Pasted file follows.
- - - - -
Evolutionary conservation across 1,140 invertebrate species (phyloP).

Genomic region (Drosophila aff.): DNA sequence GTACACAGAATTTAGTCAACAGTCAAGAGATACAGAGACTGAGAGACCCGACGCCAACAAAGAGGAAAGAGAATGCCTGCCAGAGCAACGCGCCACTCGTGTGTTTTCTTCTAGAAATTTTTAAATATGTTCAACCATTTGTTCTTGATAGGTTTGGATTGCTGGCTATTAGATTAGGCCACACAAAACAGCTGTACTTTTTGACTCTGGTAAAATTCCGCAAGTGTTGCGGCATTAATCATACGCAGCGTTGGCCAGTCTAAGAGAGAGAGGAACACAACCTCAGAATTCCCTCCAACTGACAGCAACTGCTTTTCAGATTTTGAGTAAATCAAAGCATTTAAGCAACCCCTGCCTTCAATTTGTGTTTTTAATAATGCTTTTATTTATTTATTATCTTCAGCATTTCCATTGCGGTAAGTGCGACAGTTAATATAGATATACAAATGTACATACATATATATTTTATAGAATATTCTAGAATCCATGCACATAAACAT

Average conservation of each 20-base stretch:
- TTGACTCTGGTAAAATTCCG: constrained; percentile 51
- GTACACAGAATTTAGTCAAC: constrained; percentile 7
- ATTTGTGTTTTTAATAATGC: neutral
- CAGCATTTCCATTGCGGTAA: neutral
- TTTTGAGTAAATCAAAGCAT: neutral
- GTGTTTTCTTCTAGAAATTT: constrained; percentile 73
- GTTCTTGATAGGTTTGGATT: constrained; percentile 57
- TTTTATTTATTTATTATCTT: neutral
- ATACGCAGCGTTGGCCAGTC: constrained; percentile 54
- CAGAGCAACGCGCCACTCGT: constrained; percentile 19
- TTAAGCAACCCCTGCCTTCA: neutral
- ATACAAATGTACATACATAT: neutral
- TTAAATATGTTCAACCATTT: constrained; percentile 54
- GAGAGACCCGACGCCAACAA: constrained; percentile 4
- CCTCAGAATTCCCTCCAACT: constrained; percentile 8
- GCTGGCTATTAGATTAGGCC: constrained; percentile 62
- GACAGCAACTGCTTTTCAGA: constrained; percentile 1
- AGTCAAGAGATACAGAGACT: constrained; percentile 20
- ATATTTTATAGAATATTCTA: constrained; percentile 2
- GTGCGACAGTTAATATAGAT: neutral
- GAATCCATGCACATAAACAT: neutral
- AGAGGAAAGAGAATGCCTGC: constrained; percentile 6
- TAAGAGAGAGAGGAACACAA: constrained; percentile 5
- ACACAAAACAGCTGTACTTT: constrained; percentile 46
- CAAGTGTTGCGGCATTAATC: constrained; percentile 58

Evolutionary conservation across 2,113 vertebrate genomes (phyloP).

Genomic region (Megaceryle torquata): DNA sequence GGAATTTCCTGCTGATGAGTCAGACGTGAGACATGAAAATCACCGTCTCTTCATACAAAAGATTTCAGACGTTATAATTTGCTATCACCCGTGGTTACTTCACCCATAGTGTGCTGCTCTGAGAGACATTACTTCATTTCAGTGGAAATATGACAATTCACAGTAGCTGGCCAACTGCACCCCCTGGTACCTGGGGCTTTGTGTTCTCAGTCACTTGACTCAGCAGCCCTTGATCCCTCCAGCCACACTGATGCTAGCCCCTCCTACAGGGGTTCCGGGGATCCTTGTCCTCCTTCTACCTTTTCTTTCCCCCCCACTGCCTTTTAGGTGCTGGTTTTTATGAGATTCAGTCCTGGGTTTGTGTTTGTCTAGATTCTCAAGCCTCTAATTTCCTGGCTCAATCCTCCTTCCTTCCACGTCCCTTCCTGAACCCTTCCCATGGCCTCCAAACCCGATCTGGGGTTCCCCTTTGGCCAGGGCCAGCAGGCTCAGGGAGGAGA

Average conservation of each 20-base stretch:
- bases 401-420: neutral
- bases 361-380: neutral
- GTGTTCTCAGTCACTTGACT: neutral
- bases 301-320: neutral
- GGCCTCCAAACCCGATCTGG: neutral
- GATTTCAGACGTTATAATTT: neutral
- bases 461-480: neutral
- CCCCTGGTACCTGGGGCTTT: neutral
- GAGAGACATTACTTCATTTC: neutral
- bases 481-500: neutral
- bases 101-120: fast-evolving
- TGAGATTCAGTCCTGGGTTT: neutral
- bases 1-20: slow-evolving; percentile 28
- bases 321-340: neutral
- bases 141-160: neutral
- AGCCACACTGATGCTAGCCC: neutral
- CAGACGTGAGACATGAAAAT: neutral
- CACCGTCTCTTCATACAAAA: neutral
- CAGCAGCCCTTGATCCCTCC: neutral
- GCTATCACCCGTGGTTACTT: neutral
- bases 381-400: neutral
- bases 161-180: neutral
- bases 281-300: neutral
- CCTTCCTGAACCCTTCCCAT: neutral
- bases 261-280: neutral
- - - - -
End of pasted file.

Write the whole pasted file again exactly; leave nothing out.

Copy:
Evolutionary conservation across 1,140 invertebrate species (phyloP).

Genomic region (Drosophila aff.): DNA sequence GTACACAGAATTTAGTCAACAGTCAAGAGATACAGAGACTGAGAGACCCGACGCCAACAAAGAGGAAAGAGAATGCCTGCCAGAGCAACGCGCCACTCGTGTGTTTTCTTCTAGAAATTTTTAAATATGTTCAACCATTTGTTCTTGATAGGTTTGGATTGCTGGCTATTAGATTAGGCCACACAAAACAGCTGTACTTTTTGACTCTGGTAAAATTCCGCAAGTGTTGCGGCATTAATCATACGCAGCGTTGGCCAGTCTAAGAGAGAGAGGAACACAACCTCAGAATTCCCTCCAACTGACAGCAACTGCTTTTCAGATTTTGAGTAAATCAAAGCATTTAAGCAACCCCTGCCTTCAATTTGTGTTTTTAATAATGCTTTTATTTATTTATTATCTTCAGCATTTCCATTGCGGTAAGTGCGACAGTTAATATAGATATACAAATGTACATACATATATATTTTATAGAATATTCTAGAATCCATGCACATAAACAT

Average conservation of each 20-base stretch:
- TTGACTCTGGTAAAATTCCG: constrained; percentile 51
- GTACACAGAATTTAGTCAAC: constrained; percentile 7
- ATTTGTGTTTTTAATAATGC: neutral
- CAGCATTTCCATTGCGGTAA: neutral
- TTTTGAGTAAATCAAAGCAT: neutral
- GTGTTTTCTTCTAGAAATTT: constrained; percentile 73
- GTTCTTGATAGGTTTGGATT: constrained; percentile 57
- TTTTATTTATTTATTATCTT: neutral
- ATACGCAGCGTTGGCCAGTC: constrained; percentile 54
- CAGAGCAACGCGCCACTCGT: constrained; percentile 19
- TTAAGCAACCCCTGCCTTCA: neutral
- ATACAAATGTACATACATAT: neutral
- TTAAATATGTTCAACCATTT: constrained; percentile 54
- GAGAGACCCGACGCCAACAA: constrained; percentile 4
- CCTCAGAATTCCCTCCAACT: constrained; percentile 8
- GCTGGCTATTAGATTAGGCC: constrained; percentile 62
- GACAGCAACTGCTTTTCAGA: constrained; percentile 1
- AGTCAAGAGATACAGAGACT: constrained; percentile 20
- ATATTTTATAGAATATTCTA: constrained; percentile 2
- GTGCGACAGTTAATATAGAT: neutral
- GAATCCATGCACATAAACAT: neutral
- AGAGGAAAGAGAATGCCTGC: constrained; percentile 6
- TAAGAGAGAGAGGAACACAA: constrained; percentile 5
- ACACAAAACAGCTGTACTTT: constrained; percentile 46
- CAAGTGTTGCGGCATTAATC: constrained; percentile 58

Evolutionary conservation across 2,113 vertebrate genomes (phyloP).

Genomic region (Megaceryle torquata): DNA sequence GGAATTTCCTGCTGATGAGTCAGACGTGAGACATGAAAATCACCGTCTCTTCATACAAAAGATTTCAGACGTTATAATTTGCTATCACCCGTGGTTACTTCACCCATAGTGTGCTGCTCTGAGAGACATTACTTCATTTCAGTGGAAATATGACAATTCACAGTAGCTGGCCAACTGCACCCCCTGGTACCTGGGGCTTTGTGTTCTCAGTCACTTGACTCAGCAGCCCTTGATCCCTCCAGCCACACTGATGCTAGCCCCTCCTACAGGGGTTCCGGGGATCCTTGTCCTCCTTCTACCTTTTCTTTCCCCCCCACTGCCTTTTAGGTGCTGGTTTTTATGAGATTCAGTCCTGGGTTTGTGTTTGTCTAGATTCTCAAGCCTCTAATTTCCTGGCTCAATCCTCCTTCCTTCCACGTCCCTTCCTGAACCCTTCCCATGGCCTCCAAACCCGATCTGGGGTTCCCCTTTGGCCAGGGCCAGCAGGCTCAGGGAGGAGA

Average conservation of each 20-base stretch:
- bases 401-420: neutral
- bases 361-380: neutral
- GTGTTCTCAGTCACTTGACT: neutral
- bases 301-320: neutral
- GGCCTCCAAACCCGATCTGG: neutral
- GATTTCAGACGTTATAATTT: neutral
- bases 461-480: neutral
- CCCCTGGTACCTGGGGCTTT: neutral
- GAGAGACATTACTTCATTTC: neutral
- bases 481-500: neutral
- bases 101-120: fast-evolving
- TGAGATTCAGTCCTGGGTTT: neutral
- bases 1-20: slow-evolving; percentile 28
- bases 321-340: neutral
- bases 141-160: neutral
- AGCCACACTGATGCTAGCCC: neutral
- CAGACGTGAGACATGAAAAT: neutral
- CACCGTCTCTTCATACAAAA: neutral
- CAGCAGCCCTTGATCCCTCC: neutral
- GCTATCACCCGTGGTTACTT: neutral
- bases 381-400: neutral
- bases 161-180: neutral
- bases 281-300: neutral
- CCTTCCTGAACCCTTCCCAT: neutral
- bases 261-280: neutral